“In theory, you could add a drop of water to your phone before you drink it, in order to check that it’s safe. For example, if we could get the sensitivity to a point where the touchscreen could detect heavy metals, it could be used to test for things like lead in drinking water. We also hope in the future to deliver sensors for home health monitoring,” said Daly.

Reynolds Water Conditioning was established in 1931 and is Michigan’s oldest water conditioning treatment company. Still owned and operated by the Reynolds family, we take pride in providing the highest quality products at a cost-effective price. If your tap water lacks the quality you deserve, contact us today at www.reynoldswater.com or call 800-572-9575.

Written by the digital marketing staff at Creative Programs & Systems: www.cpsmi.com.

PFAS Will Soon Be Regulated by EPA

Polyfluoroalkyl and perfluoroalkyl substances (PFAS) are commonly known as “forever chemicals” due to their inability to break down naturally through time. These toxic chemicals have been found in water supplies in communities statewide. It is in the blood of 99.9 percent of all inhabitants on Earth.

Until now, there have not been any stringent standards for PFAS. The Environmental Protection Agency (EPA) will soon regulate these human-made toxins that pose severe and life-threatening health risks for millions of people. In 2016, a recommended (yet unenforceable) health advisory limit was set at 70 parts per trillion for PFAS in drinking water. Now, scientists are saying those levels are unsafe for human health. With the new standards set by the EPA, local water utility companies will encounter consequences if they do not follow them.

PFAS can be found in much more than water; they have been used for decades in Teflon pans, fire retardants, cosmetics, dental floss, food packaging, clothing, cleaning supplies, and much more. With the new regulations, manufacturers will be required to provide specific data about the chemicals they use to create their products.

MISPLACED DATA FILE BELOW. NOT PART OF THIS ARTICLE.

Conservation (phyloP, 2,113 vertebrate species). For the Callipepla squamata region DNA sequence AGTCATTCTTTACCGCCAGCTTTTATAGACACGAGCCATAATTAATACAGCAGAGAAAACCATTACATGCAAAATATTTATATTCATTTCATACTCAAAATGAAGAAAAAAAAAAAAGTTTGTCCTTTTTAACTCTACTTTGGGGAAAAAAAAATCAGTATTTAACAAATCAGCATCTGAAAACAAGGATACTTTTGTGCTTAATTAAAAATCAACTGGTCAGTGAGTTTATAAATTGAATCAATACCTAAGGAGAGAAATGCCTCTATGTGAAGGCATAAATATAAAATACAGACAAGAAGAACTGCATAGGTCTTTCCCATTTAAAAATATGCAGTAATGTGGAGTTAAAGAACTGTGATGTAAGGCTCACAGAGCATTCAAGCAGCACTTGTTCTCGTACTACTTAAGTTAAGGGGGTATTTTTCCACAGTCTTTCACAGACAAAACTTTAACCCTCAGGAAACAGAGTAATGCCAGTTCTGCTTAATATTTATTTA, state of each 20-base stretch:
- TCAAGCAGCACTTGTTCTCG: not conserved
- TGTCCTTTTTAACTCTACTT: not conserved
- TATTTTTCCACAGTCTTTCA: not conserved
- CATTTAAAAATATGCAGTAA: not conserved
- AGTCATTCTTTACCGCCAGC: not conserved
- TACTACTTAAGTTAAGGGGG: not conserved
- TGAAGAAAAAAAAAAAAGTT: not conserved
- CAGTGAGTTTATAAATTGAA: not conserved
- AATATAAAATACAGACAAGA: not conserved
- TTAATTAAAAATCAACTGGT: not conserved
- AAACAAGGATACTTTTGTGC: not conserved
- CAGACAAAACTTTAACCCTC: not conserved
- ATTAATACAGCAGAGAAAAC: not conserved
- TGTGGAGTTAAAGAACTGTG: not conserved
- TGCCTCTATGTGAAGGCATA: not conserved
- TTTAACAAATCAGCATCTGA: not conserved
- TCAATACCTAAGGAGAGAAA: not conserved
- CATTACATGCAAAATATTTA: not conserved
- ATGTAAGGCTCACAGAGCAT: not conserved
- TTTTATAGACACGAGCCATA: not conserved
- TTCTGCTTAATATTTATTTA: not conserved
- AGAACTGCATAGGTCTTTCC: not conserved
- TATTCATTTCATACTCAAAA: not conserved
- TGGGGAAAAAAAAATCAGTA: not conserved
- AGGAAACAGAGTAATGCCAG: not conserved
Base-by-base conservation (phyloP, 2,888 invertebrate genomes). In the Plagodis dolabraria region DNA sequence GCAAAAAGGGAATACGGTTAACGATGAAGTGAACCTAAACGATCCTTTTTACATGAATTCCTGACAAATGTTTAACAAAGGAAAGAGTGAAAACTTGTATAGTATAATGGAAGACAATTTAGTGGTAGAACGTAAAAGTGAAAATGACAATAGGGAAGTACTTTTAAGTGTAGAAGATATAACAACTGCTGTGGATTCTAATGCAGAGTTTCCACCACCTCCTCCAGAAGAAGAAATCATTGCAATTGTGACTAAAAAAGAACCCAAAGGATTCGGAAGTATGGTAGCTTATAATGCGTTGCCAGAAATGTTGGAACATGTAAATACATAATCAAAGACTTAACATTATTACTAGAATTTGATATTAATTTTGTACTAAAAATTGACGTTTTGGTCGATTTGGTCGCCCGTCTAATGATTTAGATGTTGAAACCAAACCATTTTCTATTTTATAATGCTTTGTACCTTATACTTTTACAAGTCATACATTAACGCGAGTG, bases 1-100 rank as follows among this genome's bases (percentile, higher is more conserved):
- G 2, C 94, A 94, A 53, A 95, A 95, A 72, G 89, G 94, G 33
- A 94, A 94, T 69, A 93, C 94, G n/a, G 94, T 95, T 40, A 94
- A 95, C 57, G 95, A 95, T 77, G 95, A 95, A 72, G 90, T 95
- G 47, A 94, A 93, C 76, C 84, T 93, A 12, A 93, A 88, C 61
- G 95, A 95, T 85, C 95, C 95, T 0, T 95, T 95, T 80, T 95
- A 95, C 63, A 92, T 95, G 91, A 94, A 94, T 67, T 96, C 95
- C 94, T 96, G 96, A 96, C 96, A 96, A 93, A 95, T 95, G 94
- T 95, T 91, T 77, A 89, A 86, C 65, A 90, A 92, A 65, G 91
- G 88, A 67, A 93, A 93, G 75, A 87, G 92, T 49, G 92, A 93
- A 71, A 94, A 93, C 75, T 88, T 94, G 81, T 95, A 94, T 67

By 2023, the Defense Department will complete preliminary evaluations of possible PFAS contamination in roughly 700 different installations. The Food and Drug Administration, as well as the Agriculture and Health and Human Services departments, are both researching the health effects of PFAS.

EPA Administrator Michael Regan said, “This is a really bold set of actions for a big problem. This strategy really lays out a series of concrete and ambitious actions to protect people. There are concrete steps that we are taking that move this issue forward in a very aggressive way.”

PFAS can lead to infertility risks, thyroid disease, cancer, developmental problems in children, and much more. A 2016 study by scientists at Harvard University found that drinking water supplies for more than six million Americans had highly unsafe levels of PFAS.

The study’s lead author, Xindi Hu, said, “Virtually all Americans are exposed to these chemicals. They never break down. Once they are released into the environment, they are there.”

Robert Bilott, an environmental attorney whose story was made famous by the movie “Dark Waters,” when he successfully sued DuPont on behalf of plaintiffs exposed to PFAS in Ohio and West Virginia, said, “I do believe that in this term, we will make significant progress on this issue. I hate to be cynical, but I’ve been seeing this for 20 years. It’s massively overdue. It’s decades overdue. This is a huge public health threat, and it’s something that has just gone on way too long.”

More than likely, you have PFAS in your drinking water. Contact the water purification experts at Reynolds today – we can ensure your water is clean, pure, and safe from chemicals.

Reynolds Water Conditioning was established in 1931 and is Michigan’s oldest water conditioning treatment company. Still owned and operated by the Reynolds family, we take pride in providing the highest quality products at a cost-effective price. If your tap water lacks the quality you deserve, contact us today at www.reynoldswater.com or call 800-572-9575.

Written by the digital marketing staff at Creative Programs & Systems: www.cpsmi.com.

Yale Study Finds Lower Birth Weight in Flint Children Following Water Crisis

The Yale School of Public Health found that babies born to mothers who were exposed to contaminated water from the Flint River had lower birth weights, according to research published in the Journal of Population Economics.

Flint officials switched the drinking water to the Flint River in April 2014 in an effort to save money. It was later determined that the river had unsafe levels of lead, bacteria, and other contaminants, which had leached into the water, and thereby, the affecting residents of Flint.